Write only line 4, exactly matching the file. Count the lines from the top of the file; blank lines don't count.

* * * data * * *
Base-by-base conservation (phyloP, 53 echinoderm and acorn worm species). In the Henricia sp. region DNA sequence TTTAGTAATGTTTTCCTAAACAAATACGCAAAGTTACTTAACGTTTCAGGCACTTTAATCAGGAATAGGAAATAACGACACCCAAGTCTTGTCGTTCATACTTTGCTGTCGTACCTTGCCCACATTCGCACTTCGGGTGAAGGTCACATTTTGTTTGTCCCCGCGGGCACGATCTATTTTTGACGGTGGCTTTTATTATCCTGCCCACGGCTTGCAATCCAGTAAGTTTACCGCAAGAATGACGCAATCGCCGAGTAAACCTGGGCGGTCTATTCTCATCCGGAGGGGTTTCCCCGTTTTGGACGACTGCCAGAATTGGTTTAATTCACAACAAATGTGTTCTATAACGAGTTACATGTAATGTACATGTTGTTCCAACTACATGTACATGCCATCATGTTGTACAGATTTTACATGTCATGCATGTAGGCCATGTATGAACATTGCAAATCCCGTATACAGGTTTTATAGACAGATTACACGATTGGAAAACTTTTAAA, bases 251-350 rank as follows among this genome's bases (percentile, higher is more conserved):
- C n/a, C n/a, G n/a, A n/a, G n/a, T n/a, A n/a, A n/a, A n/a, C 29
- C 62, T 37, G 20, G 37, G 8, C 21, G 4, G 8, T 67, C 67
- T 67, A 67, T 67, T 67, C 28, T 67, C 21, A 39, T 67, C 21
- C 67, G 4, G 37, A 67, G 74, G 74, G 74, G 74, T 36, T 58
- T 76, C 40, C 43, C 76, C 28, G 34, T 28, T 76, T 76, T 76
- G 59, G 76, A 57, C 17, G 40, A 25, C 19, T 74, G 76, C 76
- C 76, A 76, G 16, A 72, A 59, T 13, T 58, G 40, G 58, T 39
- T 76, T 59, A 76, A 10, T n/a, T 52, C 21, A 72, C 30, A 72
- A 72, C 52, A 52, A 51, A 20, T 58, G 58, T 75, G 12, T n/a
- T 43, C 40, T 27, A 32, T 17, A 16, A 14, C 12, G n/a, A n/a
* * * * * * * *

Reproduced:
- T 67, A 67, T 67, T 67, C 28, T 67, C 21, A 39, T 67, C 21